posted on Jul, 4 2015 @ 10:05 AM
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I'm so sorry about your friend.

I never had children so I hesitate to give any advice on child rearing.

But I do think 4 is too young to take to a funeral, it seems like it would be a very overwhelming experience for a 4 years old.
You are going through enough grief right now without taking that on too.



posted on Jul, 4 2015 @ 10:13 AM
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a reply to: Aboom

Take him. It begins somewhere for each of us. My parents worried about me as a 5 year old going to my grandmother's funeral.

I went up to the casket after being told "Grandma went to Heaven to be with God. She was very sick". I got it...and understood it better as I got older.



posted on Jul, 4 2015 @ 10:21 AM
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a reply to: Aboom

I wouldn't , if the funeral was for a relative then yes but not for a friend.



posted on Jul, 4 2015 @ 12:06 PM
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My son went to my mother's funeral and wake when he was three. He didn't understand it of course but he was a sweet distraction for family members who were grieving.
It's your call.



posted on Jul, 4 2015 @ 12:08 PM
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a reply to: gortex

From what he says this man was like family. They've been friends for over thirty years. That is family.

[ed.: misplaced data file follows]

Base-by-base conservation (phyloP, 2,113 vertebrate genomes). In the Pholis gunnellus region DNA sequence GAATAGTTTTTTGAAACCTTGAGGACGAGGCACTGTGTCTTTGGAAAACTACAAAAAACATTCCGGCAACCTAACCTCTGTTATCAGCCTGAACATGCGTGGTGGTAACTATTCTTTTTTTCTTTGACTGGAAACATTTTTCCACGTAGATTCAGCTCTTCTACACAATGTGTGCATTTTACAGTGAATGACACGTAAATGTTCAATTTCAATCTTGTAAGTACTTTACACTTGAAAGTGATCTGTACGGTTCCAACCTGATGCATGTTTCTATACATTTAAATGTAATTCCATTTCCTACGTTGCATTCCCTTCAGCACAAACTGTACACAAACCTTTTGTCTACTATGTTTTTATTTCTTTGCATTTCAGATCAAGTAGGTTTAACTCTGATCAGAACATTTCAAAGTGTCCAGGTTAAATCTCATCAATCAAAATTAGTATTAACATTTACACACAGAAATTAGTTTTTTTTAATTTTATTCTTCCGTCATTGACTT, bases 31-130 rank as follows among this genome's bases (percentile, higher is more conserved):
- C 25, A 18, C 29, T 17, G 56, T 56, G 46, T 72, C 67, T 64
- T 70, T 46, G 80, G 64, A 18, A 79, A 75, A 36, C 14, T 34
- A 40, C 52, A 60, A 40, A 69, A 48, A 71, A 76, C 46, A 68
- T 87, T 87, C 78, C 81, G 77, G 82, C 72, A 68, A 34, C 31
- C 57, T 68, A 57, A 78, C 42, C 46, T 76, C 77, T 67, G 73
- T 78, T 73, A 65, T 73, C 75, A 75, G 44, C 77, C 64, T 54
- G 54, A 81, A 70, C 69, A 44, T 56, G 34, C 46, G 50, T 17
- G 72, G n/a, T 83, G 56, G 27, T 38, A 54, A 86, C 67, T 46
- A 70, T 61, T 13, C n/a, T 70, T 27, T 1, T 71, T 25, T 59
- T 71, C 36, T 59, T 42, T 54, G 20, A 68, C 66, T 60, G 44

posted on Jul, 4 2015 @ 12:15 PM
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a reply to: mysterioustranger

At six I was forbidden to go to my grandmother's funeral or wake. As a child I lacked proper closure and felt it keenly. The last memory of my grandmother was her sweeping the kitchen floor as I left the house to go to school. When I came home at three she was gone. That's it just gone. No goodbyes no prayers in a formal sense. I certainly prayed for her soul like any good Catholic girl would. (She was Baptist so...) but there was something lacking in the whole process for me.
edit on 742015 by AutumnWitch657 because: (no reason given)



posted on Jul, 4 2015 @ 12:20 PM
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a reply to: Hidinout

Mostly funerals are about supporting the survivors and remembering the departed. There are laughs and good memories to share. Not just tears though they can be cathartic too.
When I lost my mother I was happy to have the little ones around and my siblings of course.



posted on Jul, 4 2015 @ 12:44 PM